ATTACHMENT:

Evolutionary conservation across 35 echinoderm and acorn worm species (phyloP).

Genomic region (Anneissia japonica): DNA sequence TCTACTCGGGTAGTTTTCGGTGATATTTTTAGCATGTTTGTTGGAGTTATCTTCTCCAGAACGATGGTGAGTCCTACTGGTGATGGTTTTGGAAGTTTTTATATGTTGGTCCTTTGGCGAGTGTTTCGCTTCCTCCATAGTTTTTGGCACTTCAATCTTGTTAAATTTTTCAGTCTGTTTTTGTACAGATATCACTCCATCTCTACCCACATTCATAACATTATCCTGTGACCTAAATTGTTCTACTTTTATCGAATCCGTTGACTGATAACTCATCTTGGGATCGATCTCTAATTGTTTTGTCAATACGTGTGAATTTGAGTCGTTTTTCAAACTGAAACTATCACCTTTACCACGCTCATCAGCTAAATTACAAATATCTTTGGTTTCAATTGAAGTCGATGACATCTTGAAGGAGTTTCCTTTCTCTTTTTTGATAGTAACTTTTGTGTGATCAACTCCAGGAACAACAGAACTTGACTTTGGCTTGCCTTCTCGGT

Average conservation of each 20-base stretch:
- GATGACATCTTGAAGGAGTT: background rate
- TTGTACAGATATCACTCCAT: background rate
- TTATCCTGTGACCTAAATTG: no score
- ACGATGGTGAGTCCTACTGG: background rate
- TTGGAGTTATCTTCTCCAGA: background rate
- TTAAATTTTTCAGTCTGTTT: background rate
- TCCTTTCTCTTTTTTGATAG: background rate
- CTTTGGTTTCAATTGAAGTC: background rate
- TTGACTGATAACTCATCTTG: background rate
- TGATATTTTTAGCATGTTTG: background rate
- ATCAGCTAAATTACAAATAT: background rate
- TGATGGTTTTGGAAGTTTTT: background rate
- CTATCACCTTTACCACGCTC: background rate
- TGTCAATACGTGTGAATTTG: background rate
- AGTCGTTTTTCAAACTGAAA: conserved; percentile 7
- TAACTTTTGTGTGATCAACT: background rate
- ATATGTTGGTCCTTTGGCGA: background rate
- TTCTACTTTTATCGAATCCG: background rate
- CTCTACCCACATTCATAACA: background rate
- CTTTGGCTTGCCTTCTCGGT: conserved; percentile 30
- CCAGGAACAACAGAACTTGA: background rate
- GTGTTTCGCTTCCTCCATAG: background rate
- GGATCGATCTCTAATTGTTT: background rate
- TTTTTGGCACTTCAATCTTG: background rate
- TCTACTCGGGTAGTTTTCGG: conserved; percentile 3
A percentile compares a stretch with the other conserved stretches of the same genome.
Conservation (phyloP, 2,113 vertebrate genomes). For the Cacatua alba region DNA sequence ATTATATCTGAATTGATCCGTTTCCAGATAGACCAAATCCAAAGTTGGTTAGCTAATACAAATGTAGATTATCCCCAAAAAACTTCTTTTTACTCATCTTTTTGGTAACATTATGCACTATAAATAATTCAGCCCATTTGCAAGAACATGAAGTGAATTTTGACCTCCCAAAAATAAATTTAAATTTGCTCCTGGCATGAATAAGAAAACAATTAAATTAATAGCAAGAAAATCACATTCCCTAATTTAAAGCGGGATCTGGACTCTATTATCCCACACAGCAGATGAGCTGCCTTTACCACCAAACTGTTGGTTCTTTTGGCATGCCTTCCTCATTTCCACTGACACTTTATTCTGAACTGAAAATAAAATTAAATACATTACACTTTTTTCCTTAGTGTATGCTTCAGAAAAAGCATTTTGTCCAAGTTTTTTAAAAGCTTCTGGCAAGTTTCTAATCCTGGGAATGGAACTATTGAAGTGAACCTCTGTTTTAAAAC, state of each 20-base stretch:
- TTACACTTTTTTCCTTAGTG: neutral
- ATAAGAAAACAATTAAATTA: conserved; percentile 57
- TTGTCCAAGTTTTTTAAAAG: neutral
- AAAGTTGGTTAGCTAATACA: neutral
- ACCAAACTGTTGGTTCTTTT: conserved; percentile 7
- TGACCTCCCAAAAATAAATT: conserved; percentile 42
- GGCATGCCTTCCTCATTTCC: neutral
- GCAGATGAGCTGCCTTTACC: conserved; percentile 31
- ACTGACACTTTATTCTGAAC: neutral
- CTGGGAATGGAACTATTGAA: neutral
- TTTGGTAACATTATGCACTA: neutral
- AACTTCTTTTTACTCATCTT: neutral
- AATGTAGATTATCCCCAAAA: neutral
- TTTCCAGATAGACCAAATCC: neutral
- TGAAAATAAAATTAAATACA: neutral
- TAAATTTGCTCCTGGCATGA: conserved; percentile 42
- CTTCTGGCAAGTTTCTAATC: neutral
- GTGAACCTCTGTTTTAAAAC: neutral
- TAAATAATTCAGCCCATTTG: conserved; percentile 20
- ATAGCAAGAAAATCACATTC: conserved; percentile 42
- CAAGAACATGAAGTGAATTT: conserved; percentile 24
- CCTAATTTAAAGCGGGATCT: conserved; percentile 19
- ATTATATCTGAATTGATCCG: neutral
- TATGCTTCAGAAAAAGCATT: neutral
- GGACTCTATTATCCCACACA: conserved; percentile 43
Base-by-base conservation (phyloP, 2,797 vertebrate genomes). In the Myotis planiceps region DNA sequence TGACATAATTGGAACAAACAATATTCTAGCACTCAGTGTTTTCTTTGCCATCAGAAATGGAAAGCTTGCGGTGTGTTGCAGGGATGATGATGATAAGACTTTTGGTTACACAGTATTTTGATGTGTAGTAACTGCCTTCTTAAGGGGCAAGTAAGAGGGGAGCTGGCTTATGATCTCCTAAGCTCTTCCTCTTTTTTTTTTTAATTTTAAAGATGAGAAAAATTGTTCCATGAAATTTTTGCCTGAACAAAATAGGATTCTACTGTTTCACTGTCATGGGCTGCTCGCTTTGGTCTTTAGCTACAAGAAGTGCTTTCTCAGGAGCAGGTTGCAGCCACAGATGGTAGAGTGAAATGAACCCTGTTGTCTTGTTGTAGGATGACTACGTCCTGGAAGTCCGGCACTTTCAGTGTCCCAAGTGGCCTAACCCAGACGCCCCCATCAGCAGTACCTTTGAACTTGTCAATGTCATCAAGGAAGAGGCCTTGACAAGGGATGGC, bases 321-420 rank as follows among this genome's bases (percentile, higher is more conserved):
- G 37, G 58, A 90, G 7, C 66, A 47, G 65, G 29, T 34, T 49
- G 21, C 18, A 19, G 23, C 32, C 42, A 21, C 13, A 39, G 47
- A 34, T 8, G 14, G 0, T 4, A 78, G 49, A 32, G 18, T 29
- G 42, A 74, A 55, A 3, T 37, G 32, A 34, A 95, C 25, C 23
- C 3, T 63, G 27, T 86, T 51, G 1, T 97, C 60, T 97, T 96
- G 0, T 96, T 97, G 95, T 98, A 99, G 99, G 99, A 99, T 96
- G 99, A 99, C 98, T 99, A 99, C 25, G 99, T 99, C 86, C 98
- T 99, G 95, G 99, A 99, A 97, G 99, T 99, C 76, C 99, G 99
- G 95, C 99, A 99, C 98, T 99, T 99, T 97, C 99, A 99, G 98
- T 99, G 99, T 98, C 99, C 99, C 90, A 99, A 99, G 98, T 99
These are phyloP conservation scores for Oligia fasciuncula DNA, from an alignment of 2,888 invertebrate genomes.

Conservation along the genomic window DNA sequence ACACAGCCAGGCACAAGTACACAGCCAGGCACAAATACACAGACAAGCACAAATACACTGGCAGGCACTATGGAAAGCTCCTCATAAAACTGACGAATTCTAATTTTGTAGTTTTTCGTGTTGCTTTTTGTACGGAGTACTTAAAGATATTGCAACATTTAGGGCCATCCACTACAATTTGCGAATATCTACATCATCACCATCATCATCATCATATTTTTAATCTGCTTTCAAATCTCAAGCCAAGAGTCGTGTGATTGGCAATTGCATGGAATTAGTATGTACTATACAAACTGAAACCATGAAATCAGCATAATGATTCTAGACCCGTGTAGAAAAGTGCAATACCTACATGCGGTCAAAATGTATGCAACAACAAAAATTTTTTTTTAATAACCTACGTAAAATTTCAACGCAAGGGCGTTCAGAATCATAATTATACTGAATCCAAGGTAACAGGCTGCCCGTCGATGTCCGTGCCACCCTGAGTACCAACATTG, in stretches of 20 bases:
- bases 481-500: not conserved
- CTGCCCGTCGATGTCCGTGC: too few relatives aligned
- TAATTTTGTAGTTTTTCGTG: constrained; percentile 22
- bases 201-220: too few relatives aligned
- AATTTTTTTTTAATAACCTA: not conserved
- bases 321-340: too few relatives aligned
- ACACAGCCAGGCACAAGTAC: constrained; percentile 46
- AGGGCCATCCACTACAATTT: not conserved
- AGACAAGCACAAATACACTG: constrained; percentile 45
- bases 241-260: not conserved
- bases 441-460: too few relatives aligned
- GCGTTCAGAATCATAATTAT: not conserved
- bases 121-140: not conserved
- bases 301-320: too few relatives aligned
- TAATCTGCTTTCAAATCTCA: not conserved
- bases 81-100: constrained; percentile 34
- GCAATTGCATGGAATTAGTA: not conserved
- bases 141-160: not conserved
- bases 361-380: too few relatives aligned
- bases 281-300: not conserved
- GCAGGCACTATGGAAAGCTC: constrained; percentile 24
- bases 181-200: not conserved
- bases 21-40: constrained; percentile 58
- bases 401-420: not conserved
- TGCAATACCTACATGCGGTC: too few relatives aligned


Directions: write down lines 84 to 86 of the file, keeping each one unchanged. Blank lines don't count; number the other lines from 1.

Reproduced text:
- bases 81-100: constrained; percentile 34
- GCAATTGCATGGAATTAGTA: not conserved
- bases 141-160: not conserved